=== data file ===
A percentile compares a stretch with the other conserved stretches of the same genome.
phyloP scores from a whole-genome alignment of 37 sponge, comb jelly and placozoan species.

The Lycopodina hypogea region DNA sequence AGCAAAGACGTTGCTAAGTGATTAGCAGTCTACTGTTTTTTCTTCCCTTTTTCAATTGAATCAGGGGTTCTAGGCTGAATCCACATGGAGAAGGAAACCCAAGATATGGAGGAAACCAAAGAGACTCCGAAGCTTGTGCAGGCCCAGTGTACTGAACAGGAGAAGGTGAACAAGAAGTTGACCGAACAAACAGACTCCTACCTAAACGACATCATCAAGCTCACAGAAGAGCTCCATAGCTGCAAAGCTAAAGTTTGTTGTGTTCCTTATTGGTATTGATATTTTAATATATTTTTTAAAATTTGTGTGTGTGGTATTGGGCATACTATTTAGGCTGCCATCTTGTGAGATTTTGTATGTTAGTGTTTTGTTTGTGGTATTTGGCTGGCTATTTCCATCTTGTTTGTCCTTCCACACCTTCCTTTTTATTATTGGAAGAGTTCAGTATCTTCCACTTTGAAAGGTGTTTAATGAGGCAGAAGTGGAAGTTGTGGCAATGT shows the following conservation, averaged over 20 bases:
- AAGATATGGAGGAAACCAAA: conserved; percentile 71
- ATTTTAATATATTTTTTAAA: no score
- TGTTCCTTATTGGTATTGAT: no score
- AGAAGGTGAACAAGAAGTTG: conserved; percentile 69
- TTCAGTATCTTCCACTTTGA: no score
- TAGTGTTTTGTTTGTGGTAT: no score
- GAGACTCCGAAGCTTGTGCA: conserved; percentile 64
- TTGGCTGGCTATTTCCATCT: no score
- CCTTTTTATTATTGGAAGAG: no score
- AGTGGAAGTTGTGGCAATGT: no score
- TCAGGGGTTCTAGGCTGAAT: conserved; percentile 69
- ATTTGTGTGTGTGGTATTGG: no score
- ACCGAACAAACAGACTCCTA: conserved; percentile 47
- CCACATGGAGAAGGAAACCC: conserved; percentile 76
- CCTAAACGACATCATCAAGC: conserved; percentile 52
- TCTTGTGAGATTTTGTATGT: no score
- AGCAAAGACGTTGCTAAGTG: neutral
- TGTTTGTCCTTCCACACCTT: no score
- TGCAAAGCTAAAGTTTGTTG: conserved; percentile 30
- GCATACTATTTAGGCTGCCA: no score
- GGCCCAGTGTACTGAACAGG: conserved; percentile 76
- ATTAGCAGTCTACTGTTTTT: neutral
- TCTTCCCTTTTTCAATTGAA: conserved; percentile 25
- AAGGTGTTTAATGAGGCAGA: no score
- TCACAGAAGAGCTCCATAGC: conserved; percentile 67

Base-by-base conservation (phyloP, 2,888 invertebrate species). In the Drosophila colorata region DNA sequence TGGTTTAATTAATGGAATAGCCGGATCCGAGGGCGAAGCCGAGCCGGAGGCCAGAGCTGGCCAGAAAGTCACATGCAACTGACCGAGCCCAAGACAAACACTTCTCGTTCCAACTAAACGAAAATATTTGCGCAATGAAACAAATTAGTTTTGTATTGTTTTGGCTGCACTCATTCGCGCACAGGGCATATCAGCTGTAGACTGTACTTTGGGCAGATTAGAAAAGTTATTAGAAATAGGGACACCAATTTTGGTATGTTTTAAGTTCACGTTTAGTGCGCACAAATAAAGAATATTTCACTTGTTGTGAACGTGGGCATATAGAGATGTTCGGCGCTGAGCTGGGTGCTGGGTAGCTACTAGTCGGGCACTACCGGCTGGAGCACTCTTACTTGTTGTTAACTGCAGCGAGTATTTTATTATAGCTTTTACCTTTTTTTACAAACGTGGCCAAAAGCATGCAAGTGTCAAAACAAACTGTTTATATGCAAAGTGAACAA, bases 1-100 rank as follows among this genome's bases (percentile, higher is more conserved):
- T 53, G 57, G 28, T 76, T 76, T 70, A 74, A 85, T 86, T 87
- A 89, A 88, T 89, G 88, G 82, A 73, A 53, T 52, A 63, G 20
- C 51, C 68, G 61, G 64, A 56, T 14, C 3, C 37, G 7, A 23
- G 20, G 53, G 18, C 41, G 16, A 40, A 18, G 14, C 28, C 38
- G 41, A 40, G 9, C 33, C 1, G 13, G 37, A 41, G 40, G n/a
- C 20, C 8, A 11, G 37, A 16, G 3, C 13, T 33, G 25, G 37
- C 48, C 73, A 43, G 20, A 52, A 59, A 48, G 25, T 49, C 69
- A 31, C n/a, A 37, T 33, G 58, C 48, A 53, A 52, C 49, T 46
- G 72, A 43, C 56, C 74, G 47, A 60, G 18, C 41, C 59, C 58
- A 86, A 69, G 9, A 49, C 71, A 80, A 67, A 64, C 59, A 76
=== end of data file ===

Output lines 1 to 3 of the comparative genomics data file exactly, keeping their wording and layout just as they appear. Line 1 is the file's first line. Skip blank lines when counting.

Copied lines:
A percentile compares a stretch with the other conserved stretches of the same genome.
phyloP scores from a whole-genome alignment of 37 sponge, comb jelly and placozoan species.

The Lycopodina hypogea region DNA sequence AGCAAAGACGTTGCTAAGTGATTAGCAGTCTACTGTTTTTTCTTCCCTTTTTCAATTGAATCAGGGGTTCTAGGCTGAATCCACATGGAGAAGGAAACCCAAGATATGGAGGAAACCAAAGAGACTCCGAAGCTTGTGCAGGCCCAGTGTACTGAACAGGAGAAGGTGAACAAGAAGTTGACCGAACAAACAGACTCCTACCTAAACGACATCATCAAGCTCACAGAAGAGCTCCATAGCTGCAAAGCTAAAGTTTGTTGTGTTCCTTATTGGTATTGATATTTTAATATATTTTTTAAAATTTGTGTGTGTGGTATTGGGCATACTATTTAGGCTGCCATCTTGTGAGATTTTGTATGTTAGTGTTTTGTTTGTGGTATTTGGCTGGCTATTTCCATCTTGTTTGTCCTTCCACACCTTCCTTTTTATTATTGGAAGAGTTCAGTATCTTCCACTTTGAAAGGTGTTTAATGAGGCAGAAGTGGAAGTTGTGGCAATGT shows the following conservation, averaged over 20 bases: